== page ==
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Discussion Starter · #1 ·
I have a client who has textured drywall throughout the entire house, minus the bathrooms. The original owners of the house painted one accent wall downstairs and all of the bedrooms upstairs using Olympic's One Interior Semi-Gloss Enamel Paint and Primer in One. The other walls are painted using semi-matte. The new owners want to change the wall colors and the wife is not thrilled with all of the textured walls, but the biggest priority according to the husband is just to be able to paint over the walls.
I'm concerned that if I start taking an electric sander, then the walls that are painted in semi-gloss is going to rubber up and I might end up remudding it. If I do that I might as well remud the entire house. I'm a new small business and only have 2 other guys working with me at the moment. I want to figure out what options I can offer my clients that is the least expensive and time-consuming.
 

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Discussion Starter · #3 ·
Make sure all loose or non adhered paint is removed, prime over that with good bonding primer and skim coat the texture, sand smooth.
Seal, prime and paint.

Charge the crap out of the home owners too.

Andy.
Is skim coating really the only option available? We'll have to do the entire house if we do that. There's no other options? I just know what I would charge to do that is out of their budget and I'm new and trying to build clients and they are both really networked in the area with where they work.
 

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I have a client who has textured drywall throughout the entire house, minus the bathrooms. The original owners of the house painted one accent wall downstairs and all of the bedrooms upstairs using Olympic's One Interior Semi-Gloss Enamel Paint and Primer in One. The other walls are painted using semi-matte. The new owners want to change the wall colors and the wife is not thrilled with all of the textured walls, but the biggest priority according to the husband is just to be able to paint over the walls.
I'm concerned that if I start taking an electric sander, then the walls that are painted in semi-gloss is going to rubber up and I might end up remudding it. If I do that I might as well remud the entire house. I'm a new small business and only have 2 other guys working with me at the moment. I want to figure out what options I can offer my clients that is the least expensive and time-consuming.
Just be careful you don't lose your shirt on this one. Maybe it's my imagination, but it sounds like you are a bit over-committed in trying to give them something below its fair price. She wants x, but he's trying to tell you "the biggest priority is y". I can see where this is going.

Just my two cents - been there before.
 

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Is skim coating really the only option available? We'll have to do the entire house if we do that. There's no other options? I just know what I would charge to do that is out of their budget and I'm new and trying to build clients and they are both really networked in the area with where they work.
If that's out of their budget, what more do you need to know? Only other thing I can think of is to get a price from a finisher - maybe it would be cheaper, though it won't make you a nickel.
 

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I'd start out by repainting one of the walls that is currently semi-gloss with a paint with less sheen. Then, let the HO live with it for a day or two. Sometimes different paint can make an offensive texture much less offensive.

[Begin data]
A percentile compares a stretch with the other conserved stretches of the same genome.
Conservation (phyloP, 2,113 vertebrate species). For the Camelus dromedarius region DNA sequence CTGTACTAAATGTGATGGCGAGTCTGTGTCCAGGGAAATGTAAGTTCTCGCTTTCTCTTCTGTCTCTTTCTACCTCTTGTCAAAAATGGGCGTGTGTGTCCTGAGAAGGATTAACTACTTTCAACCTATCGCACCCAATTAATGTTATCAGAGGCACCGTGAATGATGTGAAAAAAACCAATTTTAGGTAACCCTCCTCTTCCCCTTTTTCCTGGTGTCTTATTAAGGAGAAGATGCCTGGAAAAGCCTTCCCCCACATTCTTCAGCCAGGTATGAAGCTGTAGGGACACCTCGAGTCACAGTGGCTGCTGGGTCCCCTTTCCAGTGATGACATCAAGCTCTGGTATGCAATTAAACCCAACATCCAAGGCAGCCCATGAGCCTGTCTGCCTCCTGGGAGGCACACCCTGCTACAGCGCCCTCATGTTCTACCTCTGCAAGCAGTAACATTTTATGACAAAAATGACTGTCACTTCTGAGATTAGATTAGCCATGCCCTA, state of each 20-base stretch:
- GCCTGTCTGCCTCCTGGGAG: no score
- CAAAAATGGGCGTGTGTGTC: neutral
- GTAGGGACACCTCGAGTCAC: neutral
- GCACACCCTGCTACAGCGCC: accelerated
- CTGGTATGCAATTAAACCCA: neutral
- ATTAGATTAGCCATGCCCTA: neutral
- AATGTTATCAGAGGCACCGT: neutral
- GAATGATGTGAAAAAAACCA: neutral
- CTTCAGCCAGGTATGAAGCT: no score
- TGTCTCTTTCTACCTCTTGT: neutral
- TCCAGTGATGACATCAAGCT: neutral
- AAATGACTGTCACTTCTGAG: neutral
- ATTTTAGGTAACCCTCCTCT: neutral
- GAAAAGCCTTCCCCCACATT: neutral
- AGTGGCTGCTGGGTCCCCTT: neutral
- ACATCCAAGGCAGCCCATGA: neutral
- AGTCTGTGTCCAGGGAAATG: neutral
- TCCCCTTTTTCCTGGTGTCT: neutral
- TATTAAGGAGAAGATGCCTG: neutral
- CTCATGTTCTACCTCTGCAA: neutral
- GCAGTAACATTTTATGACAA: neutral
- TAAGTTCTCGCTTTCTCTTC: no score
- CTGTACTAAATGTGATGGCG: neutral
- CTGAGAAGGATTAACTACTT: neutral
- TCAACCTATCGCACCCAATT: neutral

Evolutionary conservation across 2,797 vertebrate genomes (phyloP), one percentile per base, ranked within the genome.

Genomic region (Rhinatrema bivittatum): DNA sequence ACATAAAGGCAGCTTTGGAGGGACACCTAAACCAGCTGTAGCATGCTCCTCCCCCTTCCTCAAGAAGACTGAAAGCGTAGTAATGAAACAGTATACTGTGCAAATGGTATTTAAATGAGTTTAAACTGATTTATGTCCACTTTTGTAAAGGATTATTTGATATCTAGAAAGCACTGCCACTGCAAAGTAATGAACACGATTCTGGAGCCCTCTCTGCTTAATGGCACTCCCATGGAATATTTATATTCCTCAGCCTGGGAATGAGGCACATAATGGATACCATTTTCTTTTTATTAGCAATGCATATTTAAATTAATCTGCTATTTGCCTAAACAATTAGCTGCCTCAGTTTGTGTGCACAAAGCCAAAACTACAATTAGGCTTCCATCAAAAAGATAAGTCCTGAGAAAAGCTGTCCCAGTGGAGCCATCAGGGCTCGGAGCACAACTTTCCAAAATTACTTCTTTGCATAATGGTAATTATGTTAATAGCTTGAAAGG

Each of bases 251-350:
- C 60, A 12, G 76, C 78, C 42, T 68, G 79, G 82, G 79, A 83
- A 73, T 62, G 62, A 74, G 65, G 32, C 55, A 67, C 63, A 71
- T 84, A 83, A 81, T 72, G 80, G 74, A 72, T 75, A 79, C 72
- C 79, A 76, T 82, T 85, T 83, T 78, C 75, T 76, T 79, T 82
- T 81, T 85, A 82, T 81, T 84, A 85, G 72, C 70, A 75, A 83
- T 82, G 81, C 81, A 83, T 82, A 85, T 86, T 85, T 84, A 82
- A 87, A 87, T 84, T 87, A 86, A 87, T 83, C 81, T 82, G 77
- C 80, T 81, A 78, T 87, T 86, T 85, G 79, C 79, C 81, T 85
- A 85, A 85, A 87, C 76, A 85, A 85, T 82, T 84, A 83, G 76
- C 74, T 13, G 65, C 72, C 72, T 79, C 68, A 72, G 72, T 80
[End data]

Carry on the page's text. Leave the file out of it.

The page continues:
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Thom
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You didn't describe the texture, but skimming creates a new set of issues.

Your skim is up to trim and may be a problem. You may have issues at openings (receptacles and fixtures) and possibly cabinets, fireplaces, etc.

sanding the paint will not be simple. Here everything is textured before paint. Repairing drywall damage requires sanding off the paint and texture back about a foot from the repair then refinishing. I use a power sander, it is time consuming. Sanding ceilings is a killer on the arms, for a patch. I can't imagine doing a whole house.

Repaints over texture are no problem. You will probably be fine even without primer (but a quality paint) but if you are changing colors primer will probably help.
 
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Is skim coating really the only option available? We'll have to do the entire house if we do that. There's no other options? I just know what I would charge to do that is out of their budget and I'm new and trying to build clients and they are both really networked in the area with where they work.

The down side of skimming is it can at times take 2-3 coats to get the walls to be good, smooth and even depending on the type of texture the walls already have, but I am a perfectionist personally. Depending on what your labor charges are you can always work them up a price for pulling the drywall down and going with new rock on the walls. I have been able to pull that off a few times on smaller jobs, never worked a larger job on that as textured walls are not really that common in my area when it comes to residential. But, I do think a LOT of my hourly rate.

If you do go with the skimming route, and you may have already considered this.. but.. put a guy on a roller... give the most skilled guy at floating the 24" metal "super guide" ( http://www.sherwin-williams.com/arc...ies/wallpaper-tools-paste/tools/&N=1520643499 ) or they have a Do-All Scraper which is 20", and the last guy 6" and narrower knives for the areas behind the door casing and around outlets etc. It really speeds the process up.
 
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